Owning a bar sounds like the perfect life to many potential entrepreneurs, but it’s not always fun and games. It’s hard work. It takes time. It takes dedication. But if you have a clear vision, it can also translate into a rewarding and successful business.
Here are some tips for prospective bar owners to know before they get into the business:
1. Build a bar for your customers
You must build a bar for the marketplace and focus on your location. The bar shouldn’t be build to suit you.
Everyone remembers the downfall of Piratz Tavern from Bar Rescue. This failing pirate-themed bar was centrally located in Silver Spring, Maryland which had a sprawling business population during the daytime. The outlandish style of Piratz Tavern didn’t appeal to the local marketplace of corporate workers, so Bar Rescue renovated and rebranded the bar by changing the name to Corporate Bar and Grill, adding a lunch and happy hour service, and creating an environment that was inviting to the business community. However, soon after the renovation, the bar discarded the changes and reverted back to its pirate roots. In April 2015, Piratz Tavern closed its doors.
The takeaway from this rescue attempt?
Please your audience. Don’t open a bar for yourself, or that’s where you will fail.
2. Hire for attitude, not experience
Working as a bartender isn’t exactly rocket science and you should be hiring people who have great personalities. A candidate with the right attitude will boost your company higher than an experienced misfit. The key to recruiting is to identify the ideal personality for the job and then creating a descriptive job posting that captures it.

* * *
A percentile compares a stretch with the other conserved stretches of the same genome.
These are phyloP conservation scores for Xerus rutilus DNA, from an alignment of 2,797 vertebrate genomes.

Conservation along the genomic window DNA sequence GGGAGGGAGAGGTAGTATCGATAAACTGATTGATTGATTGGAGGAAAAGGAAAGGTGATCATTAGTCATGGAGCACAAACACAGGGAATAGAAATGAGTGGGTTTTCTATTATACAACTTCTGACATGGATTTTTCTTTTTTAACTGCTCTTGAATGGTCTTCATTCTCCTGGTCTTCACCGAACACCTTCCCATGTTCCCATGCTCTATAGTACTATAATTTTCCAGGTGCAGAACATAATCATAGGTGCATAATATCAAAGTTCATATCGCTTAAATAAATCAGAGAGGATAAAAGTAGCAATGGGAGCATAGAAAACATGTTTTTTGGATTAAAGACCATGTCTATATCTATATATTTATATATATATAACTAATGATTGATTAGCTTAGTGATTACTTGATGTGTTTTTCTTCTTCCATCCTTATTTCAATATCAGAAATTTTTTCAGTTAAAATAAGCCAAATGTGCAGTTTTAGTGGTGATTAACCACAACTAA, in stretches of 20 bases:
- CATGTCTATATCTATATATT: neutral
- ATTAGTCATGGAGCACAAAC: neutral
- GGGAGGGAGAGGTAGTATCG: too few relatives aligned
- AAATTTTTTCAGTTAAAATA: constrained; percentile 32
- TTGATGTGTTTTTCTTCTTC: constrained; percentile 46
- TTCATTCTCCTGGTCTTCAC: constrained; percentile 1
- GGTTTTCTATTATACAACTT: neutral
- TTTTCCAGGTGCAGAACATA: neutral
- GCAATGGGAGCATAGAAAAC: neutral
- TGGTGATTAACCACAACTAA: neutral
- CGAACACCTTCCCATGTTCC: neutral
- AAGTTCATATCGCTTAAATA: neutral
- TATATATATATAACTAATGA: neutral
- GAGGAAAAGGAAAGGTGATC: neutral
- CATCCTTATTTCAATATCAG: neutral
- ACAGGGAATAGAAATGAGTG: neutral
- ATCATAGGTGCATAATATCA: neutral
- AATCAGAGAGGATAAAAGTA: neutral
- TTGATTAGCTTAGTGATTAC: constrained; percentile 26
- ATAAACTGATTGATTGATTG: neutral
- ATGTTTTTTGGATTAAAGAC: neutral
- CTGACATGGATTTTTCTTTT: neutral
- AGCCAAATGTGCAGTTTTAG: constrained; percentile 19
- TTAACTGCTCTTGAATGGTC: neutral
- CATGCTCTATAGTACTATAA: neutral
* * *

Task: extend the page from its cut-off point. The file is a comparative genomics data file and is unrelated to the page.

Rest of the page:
In this industry, we can only teach people, not train them. Training is behavior modification and can be a lengthy process. Skills can be learned, but personalities can not be changed. Teaching is showing someone how to carry out specific tasks and then encouraging them to add their own personalities to make their role come alive. We don’t train anyone; all we do is teach people so we should have the right personalities from the beginning or it’s all going to fall apart.
3. Profits come from the bar, not the kitchen
The cost of food is higher than drinks since there is more labor and equipment in making food. Food is a lot less profitable than beverages.
4. Keep an eye on the details
Control your liquor costs by frequently taking inventory. Inventory is a time-consuming task but it is the only way to control your cost of goods and ensure that you are making a profit margin. Profit margin in the bar business can disappear if you do not keep an eye on the details.
5. The first night is just the first night
New bar owners will open their bars and experience a “honeymoon” stage where they will be really busy for a period of time. A rookie bar owner in this stage will make the mistake of not managing their food and beverage costs properly and over scheduling their employees. These two mistakes of poor product and labor management will eventually force a bar to close.